It is recommended to adhere to [OWASP’s](https://www.owasp.org/index.php/Transport_Layer_Protection_Cheat_Sheet) latest recommendations for hardening TLS configurations.

Delete action can be performed by domain name registrars or DNS lookup services.

1.9.4. Optional Path Considerations

When optional paths to DID documents are used to resolve documents rather than bare domains, verification with signed data proves that the entity in control of the file indicated in the path has the private keys. It does not prove that the domain operator has the private keys.

This example:

did:web:example.com:u:bob

resolves to the DID document at:

https://example.com/u/bob/did.json

In this scenario, it is probable that example.com has given user Bob control over the DID in question, and proofs of control refer to Bob rather than all of example.com.

1.10. Reference Implementations

The code at [https://github.com/uport-project/https-did-resolver](https://github.com/uport-project/https-did-resolver) is intended to present a reference implementation of this DID method. Any other implementations should ensure that they pass the test suite described in `/src/__tests__` before claiming compatibility.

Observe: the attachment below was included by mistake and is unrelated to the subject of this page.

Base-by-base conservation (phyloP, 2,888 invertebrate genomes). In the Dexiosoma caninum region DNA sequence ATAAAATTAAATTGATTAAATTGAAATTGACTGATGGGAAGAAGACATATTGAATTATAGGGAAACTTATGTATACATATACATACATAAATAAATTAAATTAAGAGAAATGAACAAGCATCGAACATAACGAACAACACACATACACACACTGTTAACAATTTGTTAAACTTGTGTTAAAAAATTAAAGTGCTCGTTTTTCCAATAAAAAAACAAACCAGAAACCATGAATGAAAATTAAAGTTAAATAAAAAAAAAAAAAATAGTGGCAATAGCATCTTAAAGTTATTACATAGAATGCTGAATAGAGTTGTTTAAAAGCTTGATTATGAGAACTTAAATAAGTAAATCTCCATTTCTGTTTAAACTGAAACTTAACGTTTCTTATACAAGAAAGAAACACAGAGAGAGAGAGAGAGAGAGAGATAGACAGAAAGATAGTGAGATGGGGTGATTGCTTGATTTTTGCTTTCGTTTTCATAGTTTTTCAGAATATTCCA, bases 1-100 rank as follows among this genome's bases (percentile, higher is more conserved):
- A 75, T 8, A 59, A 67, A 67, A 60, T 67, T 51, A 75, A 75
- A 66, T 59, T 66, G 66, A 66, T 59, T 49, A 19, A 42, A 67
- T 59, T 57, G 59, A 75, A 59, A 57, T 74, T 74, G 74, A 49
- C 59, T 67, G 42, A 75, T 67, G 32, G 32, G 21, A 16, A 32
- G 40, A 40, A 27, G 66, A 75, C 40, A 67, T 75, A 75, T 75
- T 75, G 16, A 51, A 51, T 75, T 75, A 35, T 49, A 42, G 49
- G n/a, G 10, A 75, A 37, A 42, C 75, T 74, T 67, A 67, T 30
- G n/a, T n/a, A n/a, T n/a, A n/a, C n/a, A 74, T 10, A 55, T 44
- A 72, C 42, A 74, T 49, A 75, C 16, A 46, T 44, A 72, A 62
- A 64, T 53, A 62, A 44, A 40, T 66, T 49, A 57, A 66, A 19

Conformance

Conformance requirements are expressed with a combination of descriptive assertions and RFC 2119 terminology. The key words “MUST”, “MUST NOT”, “REQUIRED”, “SHALL”, “SHALL NOT”, “SHOULD”, “SHOULD NOT”, “RECOMMENDED”, “MAY”, and “OPTIONAL” in the normative parts of this document are to be interpreted as described in RFC 2119. However, for readability, these words do not appear in all uppercase letters in this specification.

All of the text of this specification is normative except sections explicitly marked as non-normative, examples, and notes. [RFC2119]

Examples in this specification are introduced with the words “for example” or are set apart from the normative text with class="example", like this:

This is an example of an informative example.

Informative notes begin with the word “Note” and are set apart from the normative text with class="note", like this:

Note, this is an informative note.

References

Normative References

[RFC2119]
S. Bradner. Key words for use in RFCs to Indicate Requirement Levels. March 1997. Best Current Practice. URL: https://tools.ietf.org/html/rfc2119